The danger to old folks who drive or merely RIDE in cars, is beginning
to get more attention:
Auto Makers Retool to Fit an Aging U.S.
(This link is only good for seven days. If you would like the whole
article after August 6th, just ask...I've saved it.)
Deaths of Older Drivers May Double
The number of licensed drivers age 70 or older is expected to increase
more than 60%, to about 31 million, by 2020. In the same period, some
analysts project that deaths among drivers 65 and older will double,
from an estimated 5,232 this year to an estimated 10,363 in 2020. Auto
crashes already are the most common reason, exceeding even falls, for
elderly people to be transported to trauma centers...
...(Dr.) Wang became interested in elderly crash victims because they
were turning up in growing numbers in his intensive care unit at the
University of Michigan hospital. "As a trauma surgeon, I was just seeing
so many of these patients coming in--and they were very challenging to
take care of."...
...Analyzing the cases, they found that drivers and passengers age 60
and older were more than twice as likely to be killed in accidents as
other adults. Even in moderate crashes, the elderly were in greater
danger of being seriously injured or killed...
..."A rib fracture in a younger adult hurts like heck, and you can't
breathe as deeply, but it's not a big deal," Wang said. However, "the
elderly have very little tolerance for setbacks, and things tend to
snowball. They don't have the lung capacity. If they break a couple of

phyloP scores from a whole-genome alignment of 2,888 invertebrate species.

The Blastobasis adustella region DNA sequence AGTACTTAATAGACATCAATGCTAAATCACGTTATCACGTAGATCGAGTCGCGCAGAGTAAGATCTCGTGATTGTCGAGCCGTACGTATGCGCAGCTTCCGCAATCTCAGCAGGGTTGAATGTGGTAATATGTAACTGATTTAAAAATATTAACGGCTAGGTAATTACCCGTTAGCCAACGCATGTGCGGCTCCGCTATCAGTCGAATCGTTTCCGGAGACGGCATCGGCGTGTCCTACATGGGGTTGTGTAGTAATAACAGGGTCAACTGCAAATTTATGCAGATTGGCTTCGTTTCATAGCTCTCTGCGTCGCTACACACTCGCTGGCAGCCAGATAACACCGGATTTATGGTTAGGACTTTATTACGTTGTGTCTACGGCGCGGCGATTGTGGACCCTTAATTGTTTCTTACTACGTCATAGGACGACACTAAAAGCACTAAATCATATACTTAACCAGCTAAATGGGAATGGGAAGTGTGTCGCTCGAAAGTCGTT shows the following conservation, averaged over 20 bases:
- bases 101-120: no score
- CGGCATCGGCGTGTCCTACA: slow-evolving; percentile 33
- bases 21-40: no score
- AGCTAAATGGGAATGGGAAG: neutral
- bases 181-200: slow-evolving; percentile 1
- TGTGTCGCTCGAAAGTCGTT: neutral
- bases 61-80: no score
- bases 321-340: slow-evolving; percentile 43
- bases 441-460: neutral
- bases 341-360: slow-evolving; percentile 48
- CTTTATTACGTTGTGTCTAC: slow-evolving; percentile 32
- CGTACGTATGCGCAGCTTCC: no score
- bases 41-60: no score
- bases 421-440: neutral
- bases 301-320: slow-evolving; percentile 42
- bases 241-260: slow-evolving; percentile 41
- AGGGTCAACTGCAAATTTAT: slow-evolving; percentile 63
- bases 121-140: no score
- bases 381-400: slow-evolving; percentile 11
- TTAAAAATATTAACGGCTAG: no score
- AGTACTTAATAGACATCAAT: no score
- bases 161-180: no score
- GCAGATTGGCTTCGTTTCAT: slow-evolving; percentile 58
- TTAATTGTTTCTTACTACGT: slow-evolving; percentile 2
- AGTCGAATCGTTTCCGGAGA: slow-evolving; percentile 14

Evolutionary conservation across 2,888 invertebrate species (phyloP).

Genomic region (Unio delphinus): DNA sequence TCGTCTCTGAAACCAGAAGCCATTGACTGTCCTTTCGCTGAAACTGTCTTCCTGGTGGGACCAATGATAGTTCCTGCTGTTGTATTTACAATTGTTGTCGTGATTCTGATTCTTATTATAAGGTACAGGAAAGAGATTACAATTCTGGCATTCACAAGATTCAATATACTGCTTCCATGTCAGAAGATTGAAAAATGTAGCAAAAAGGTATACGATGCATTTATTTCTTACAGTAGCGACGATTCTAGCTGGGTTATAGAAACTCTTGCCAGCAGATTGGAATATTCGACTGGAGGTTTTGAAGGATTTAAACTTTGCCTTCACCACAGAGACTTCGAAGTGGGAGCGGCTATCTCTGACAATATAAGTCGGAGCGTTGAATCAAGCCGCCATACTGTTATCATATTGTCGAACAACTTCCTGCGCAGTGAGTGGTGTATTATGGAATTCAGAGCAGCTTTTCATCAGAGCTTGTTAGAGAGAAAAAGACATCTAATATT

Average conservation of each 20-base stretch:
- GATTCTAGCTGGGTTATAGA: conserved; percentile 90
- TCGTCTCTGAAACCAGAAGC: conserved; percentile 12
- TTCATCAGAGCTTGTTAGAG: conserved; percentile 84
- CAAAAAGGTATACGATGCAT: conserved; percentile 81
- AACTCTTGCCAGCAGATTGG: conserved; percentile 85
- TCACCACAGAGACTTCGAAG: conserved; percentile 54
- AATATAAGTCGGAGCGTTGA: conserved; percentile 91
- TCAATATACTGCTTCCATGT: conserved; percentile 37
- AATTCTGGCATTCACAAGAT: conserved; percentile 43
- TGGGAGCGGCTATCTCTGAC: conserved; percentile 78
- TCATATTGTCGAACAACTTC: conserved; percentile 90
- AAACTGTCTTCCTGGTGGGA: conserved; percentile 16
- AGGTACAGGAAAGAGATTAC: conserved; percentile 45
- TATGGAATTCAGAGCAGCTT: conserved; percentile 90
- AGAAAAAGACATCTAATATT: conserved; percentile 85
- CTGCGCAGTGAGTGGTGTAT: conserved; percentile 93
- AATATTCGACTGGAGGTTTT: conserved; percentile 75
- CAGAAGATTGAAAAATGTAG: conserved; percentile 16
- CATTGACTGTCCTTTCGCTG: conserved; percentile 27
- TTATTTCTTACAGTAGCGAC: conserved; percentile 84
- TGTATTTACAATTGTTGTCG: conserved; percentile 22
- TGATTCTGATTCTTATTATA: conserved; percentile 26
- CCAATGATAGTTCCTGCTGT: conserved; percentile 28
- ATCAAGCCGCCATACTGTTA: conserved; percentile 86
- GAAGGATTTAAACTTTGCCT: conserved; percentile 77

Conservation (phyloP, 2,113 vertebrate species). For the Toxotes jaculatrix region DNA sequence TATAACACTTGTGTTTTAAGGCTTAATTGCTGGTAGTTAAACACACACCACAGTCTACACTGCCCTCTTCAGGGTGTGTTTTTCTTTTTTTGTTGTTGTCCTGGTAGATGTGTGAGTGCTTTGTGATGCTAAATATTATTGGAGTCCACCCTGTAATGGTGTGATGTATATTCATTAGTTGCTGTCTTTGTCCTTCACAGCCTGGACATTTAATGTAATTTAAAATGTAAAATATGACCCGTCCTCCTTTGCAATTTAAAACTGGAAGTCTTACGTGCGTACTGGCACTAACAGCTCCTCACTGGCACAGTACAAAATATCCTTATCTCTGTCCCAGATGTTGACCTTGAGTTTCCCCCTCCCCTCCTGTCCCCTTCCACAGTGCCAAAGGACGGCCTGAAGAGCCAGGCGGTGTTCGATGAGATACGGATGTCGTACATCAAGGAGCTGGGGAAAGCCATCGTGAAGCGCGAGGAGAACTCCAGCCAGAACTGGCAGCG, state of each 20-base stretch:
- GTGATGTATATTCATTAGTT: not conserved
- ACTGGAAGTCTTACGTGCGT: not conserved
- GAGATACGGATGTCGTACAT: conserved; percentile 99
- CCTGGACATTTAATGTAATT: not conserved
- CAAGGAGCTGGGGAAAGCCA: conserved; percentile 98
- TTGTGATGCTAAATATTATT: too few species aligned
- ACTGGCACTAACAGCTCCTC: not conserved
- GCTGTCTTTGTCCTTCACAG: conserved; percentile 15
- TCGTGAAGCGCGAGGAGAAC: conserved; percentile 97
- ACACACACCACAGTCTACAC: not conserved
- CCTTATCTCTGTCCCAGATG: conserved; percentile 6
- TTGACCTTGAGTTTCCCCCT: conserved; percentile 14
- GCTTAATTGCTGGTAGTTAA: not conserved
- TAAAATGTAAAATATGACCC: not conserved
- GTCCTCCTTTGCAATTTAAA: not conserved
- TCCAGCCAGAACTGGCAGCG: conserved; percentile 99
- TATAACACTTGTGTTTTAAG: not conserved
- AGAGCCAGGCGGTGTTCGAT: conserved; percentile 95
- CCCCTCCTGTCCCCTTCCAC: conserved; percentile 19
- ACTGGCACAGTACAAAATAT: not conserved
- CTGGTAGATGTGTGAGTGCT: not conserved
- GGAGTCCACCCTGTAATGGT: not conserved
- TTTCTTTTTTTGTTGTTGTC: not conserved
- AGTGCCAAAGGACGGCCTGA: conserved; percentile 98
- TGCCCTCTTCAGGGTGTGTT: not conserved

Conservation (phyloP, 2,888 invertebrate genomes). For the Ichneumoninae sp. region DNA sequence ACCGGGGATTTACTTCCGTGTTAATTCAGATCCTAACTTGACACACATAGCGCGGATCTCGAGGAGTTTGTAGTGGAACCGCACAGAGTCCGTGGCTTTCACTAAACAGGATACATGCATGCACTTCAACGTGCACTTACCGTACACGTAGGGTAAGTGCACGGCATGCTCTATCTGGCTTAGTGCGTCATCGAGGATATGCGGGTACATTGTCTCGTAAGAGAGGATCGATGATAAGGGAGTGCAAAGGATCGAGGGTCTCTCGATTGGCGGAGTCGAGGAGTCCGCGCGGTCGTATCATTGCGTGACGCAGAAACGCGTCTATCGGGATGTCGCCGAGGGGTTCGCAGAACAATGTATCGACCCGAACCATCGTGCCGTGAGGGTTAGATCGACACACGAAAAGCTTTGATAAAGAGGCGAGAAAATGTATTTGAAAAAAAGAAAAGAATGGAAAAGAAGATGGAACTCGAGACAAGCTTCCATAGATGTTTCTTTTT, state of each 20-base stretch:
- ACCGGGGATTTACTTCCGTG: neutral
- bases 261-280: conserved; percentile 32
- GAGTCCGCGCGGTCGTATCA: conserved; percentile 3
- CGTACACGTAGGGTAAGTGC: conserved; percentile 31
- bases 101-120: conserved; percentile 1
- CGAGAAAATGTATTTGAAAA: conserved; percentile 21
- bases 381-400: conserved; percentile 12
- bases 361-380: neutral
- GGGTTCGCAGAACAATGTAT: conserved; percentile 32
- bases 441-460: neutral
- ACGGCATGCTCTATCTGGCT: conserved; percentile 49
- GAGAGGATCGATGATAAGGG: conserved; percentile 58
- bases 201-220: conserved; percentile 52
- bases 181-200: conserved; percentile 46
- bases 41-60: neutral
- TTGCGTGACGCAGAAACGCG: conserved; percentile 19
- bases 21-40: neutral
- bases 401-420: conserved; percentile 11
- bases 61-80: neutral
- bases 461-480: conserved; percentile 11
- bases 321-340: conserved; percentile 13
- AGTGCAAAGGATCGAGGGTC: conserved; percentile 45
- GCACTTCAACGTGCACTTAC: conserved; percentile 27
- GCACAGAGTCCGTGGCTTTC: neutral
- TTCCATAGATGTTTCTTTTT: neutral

ribs, they can wind up on a ventilator, get pneumonia and end up
...In a 1999 crash in Michigan, an 83-year-old man made a left turn at
an intersection and crashed his 1997 Ford Escort station wagon head-on
into a Chevrolet Cavalier traveling in the opposite direction. The
elderly driver only scraped his right hand in the 20 mph collision.
But his female passenger, a 79-year-old retired auto engineer, was badly
hurt, even though she was wearing her seat belt. She
already suffered from back problems and had been injured in a previous
crash. This time, she broke three ribs, a vertebra in her neck, her left
kneecap and a leg bone below it. Discharged after more than a week in
the hospital, she was soon back with fluid in her lungs.
Her granddaughter took a month off from work to care for her at home,
but family members told doctors that they were troubled by the patient's
"failure to thrive." Two months after the crash, the woman was
complaining of memory loss and her injured knee had become infected.
Augenstein, the Miami doctor, said that a crash does not have to be
catastrophic to cause an older person's world to unravel. "With a little
bit of trauma in the elderly, you can go from being an active,
well-functioning person to being a nonfunctioning person. Once somebody
is disabled in their late 70s and 80s, their ability to return to where
they were before is very poor."